- About 200 refugees continue to make their way into Benin every week, fleeing the continued political violence in Togo. An estimated 40,000 Togolese refugees now live in neighbouring Benin and Ghana and yet another 10,000 are expected to be internally displaced.
According to information released by the UN's Population Fund (UNFPA), the flow of refugees streaming out of Togo is without halt. Beninese authorities and UN agencies daily register about 200 newly arrived refugees fleeing the violence initiated by the military-installed regime.
Over 60 percent of the Togolese refugees in Benin are women, young people and children under five and "many of them suffer from malnutrition," according to the UN agency. About 10 percent of the women were reported to be "of child-bearing age."
Akpene Adankpo is one of the many Togolese refugees that escaped the fighting with her husband and five daughters, ages eight to one-and-a-half. She only had time to gather up her five girls before fleeing with her family across the border into Benin.
"They were firing guns in the quarter," Ms Adankpo told representatives of UNFPA in Benin. "They were killing people. We were afraid to be victims so we fled. We left everything," she explains.
"The violence continues still," confirms Ms Adankpo, sitting with her children on a mat outside the tent she shares with her family to escape the sweltering heat. "If that stops, then we will return. But for now, I will stay here with my family where it is safe."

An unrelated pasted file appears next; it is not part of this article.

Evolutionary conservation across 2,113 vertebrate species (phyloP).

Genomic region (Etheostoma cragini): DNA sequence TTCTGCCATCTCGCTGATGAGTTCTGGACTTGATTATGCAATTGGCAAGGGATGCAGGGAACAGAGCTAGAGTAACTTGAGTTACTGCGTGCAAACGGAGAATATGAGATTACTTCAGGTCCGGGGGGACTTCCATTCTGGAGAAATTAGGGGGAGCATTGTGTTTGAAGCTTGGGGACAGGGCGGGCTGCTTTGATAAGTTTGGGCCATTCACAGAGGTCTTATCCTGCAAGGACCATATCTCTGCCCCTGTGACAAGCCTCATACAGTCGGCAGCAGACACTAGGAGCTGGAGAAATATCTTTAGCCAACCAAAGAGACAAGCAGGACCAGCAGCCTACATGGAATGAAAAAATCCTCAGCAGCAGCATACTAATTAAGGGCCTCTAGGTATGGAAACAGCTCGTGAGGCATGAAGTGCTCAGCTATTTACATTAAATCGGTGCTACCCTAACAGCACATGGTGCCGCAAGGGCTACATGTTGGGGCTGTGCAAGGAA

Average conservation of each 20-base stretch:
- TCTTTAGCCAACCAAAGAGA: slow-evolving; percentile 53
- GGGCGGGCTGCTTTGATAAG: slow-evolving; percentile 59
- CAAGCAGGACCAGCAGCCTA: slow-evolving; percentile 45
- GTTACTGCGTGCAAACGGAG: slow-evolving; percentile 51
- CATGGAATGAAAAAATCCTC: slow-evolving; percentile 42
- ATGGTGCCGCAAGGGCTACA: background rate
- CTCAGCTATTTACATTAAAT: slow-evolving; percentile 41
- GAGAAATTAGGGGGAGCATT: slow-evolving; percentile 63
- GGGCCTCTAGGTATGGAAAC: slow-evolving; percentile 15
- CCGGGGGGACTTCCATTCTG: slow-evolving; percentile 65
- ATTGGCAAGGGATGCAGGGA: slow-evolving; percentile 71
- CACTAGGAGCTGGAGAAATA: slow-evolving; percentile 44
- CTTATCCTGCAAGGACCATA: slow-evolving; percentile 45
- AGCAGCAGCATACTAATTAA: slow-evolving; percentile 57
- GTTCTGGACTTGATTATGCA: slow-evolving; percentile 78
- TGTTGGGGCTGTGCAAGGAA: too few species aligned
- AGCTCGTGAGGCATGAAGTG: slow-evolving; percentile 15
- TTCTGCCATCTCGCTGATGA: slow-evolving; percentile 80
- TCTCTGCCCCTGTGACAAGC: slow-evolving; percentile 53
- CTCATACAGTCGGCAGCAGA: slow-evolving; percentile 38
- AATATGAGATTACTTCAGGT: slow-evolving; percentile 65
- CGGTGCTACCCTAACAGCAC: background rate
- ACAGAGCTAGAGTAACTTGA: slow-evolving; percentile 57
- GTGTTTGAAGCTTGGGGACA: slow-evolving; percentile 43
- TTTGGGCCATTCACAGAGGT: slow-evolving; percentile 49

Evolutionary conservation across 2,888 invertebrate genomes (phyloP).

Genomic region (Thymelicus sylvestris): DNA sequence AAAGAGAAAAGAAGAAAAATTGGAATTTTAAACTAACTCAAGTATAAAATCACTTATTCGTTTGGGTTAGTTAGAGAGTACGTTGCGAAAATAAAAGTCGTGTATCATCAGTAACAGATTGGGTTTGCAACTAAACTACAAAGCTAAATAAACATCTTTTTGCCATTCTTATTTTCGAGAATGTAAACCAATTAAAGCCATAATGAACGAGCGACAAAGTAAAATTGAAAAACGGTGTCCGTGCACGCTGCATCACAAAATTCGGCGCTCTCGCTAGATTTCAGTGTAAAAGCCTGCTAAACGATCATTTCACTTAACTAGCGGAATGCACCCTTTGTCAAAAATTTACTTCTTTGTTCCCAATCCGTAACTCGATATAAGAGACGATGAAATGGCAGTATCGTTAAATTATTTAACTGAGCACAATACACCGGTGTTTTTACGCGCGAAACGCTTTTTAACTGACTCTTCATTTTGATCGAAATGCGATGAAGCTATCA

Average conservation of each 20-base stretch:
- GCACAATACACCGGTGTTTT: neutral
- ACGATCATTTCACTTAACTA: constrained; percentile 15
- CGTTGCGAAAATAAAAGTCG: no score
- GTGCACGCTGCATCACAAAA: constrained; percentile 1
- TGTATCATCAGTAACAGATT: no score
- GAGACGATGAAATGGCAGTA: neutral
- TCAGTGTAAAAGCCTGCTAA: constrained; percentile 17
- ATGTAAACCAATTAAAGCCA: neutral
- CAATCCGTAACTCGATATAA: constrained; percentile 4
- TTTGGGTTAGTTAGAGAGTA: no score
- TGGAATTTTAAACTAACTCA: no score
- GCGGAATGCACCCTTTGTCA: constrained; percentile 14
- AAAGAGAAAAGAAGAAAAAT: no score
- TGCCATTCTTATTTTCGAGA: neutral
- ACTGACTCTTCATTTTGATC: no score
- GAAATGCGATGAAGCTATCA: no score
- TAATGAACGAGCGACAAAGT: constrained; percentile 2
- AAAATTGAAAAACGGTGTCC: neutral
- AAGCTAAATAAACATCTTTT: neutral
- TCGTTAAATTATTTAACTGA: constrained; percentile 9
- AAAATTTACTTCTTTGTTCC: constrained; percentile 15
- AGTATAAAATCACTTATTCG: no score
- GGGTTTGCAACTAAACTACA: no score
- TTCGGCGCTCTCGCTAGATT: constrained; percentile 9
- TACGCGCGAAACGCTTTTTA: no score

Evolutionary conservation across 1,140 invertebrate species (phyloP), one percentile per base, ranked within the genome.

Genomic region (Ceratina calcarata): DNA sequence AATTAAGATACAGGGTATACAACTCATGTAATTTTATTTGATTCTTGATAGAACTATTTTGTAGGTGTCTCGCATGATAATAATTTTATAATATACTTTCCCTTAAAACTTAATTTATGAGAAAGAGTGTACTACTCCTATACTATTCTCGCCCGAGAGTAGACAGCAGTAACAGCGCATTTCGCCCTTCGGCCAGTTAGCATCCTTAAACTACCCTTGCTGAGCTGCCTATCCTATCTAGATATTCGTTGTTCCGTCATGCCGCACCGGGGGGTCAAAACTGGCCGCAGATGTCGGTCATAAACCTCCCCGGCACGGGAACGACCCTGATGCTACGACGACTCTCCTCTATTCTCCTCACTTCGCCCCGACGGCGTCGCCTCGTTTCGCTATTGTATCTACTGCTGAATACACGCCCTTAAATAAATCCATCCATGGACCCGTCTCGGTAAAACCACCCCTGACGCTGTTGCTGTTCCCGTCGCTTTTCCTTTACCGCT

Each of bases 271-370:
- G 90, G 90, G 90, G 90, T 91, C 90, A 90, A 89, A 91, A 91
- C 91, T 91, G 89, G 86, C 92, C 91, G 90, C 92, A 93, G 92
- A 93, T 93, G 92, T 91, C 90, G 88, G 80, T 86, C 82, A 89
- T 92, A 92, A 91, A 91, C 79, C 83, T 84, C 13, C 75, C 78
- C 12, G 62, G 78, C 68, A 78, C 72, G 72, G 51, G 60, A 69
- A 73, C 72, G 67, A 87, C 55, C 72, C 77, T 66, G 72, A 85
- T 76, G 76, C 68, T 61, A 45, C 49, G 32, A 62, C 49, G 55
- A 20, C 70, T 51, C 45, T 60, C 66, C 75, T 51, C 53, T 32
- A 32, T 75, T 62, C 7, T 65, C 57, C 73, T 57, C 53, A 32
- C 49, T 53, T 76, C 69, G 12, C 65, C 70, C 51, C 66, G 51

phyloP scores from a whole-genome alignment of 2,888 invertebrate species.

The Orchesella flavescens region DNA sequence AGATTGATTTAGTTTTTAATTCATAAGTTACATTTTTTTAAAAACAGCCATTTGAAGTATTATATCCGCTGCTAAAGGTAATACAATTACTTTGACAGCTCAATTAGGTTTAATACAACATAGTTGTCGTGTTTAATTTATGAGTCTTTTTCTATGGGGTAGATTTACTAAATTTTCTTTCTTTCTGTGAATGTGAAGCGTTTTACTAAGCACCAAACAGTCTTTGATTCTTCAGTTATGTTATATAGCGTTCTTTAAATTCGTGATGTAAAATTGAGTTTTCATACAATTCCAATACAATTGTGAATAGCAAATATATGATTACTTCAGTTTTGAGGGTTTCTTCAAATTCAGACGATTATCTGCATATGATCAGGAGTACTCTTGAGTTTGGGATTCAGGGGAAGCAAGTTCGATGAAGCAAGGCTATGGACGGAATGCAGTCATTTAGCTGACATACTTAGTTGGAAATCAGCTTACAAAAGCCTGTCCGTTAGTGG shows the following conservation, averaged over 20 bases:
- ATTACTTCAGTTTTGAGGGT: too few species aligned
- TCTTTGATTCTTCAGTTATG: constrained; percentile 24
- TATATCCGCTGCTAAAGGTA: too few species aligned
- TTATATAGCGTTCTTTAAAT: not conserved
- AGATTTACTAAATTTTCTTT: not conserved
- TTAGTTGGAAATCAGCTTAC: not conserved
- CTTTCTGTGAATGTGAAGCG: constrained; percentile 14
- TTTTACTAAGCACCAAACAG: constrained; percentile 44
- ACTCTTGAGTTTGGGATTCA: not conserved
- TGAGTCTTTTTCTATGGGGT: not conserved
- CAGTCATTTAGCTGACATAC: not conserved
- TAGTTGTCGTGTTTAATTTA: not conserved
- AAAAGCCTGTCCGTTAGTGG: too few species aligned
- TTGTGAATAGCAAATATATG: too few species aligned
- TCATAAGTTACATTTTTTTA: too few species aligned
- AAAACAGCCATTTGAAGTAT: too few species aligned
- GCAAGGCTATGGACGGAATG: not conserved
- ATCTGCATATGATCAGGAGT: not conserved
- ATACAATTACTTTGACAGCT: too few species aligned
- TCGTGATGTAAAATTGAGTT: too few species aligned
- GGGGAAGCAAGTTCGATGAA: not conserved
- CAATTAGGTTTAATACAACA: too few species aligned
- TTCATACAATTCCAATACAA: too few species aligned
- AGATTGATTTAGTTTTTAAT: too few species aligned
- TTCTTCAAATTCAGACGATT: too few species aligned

In the refugee camps in Benin, safety is provided, but conditions are dire. Multiple cases of malnutrition have been identified and serious maternal health needs have been documented.
The Beninese government now has teamed up with UNFPA and humanitarian organisations to improve the conditions in the camps, as it becomes clear that the refugee population may stay for a long time. Health posts are being set up and supplementary food and vaccination programmes are being launched for pregnant women and their children.
Within Togo, several UN agencies are trying to assist the more than 10,000 internally displaced persons scattered all over the country and mostly staying with host families in outlying villages. Reproductive health supplies intended for pregnant women and young girls displaced by the conflict are now being distributed in Togo.
Together with the Togolese Ministry of Social Affairs, Women and Child Protection, UN agencies and humanitarian organisations further provide psychosocial counselling to the displaced persons. "Any displaced person who has been removed from his or her normal environment automatically becomes vulnerable," comments Fidelis Zama Chi, UNFPA's representative in Togo.
"Many have shattered lives and have lost family – a child losing a parent or a wife losing a husband. Some are victims of sexual abuse. Their lives must be rebuilt. That is the basis for this psychosocial counselling," Mr Zama Chi added.
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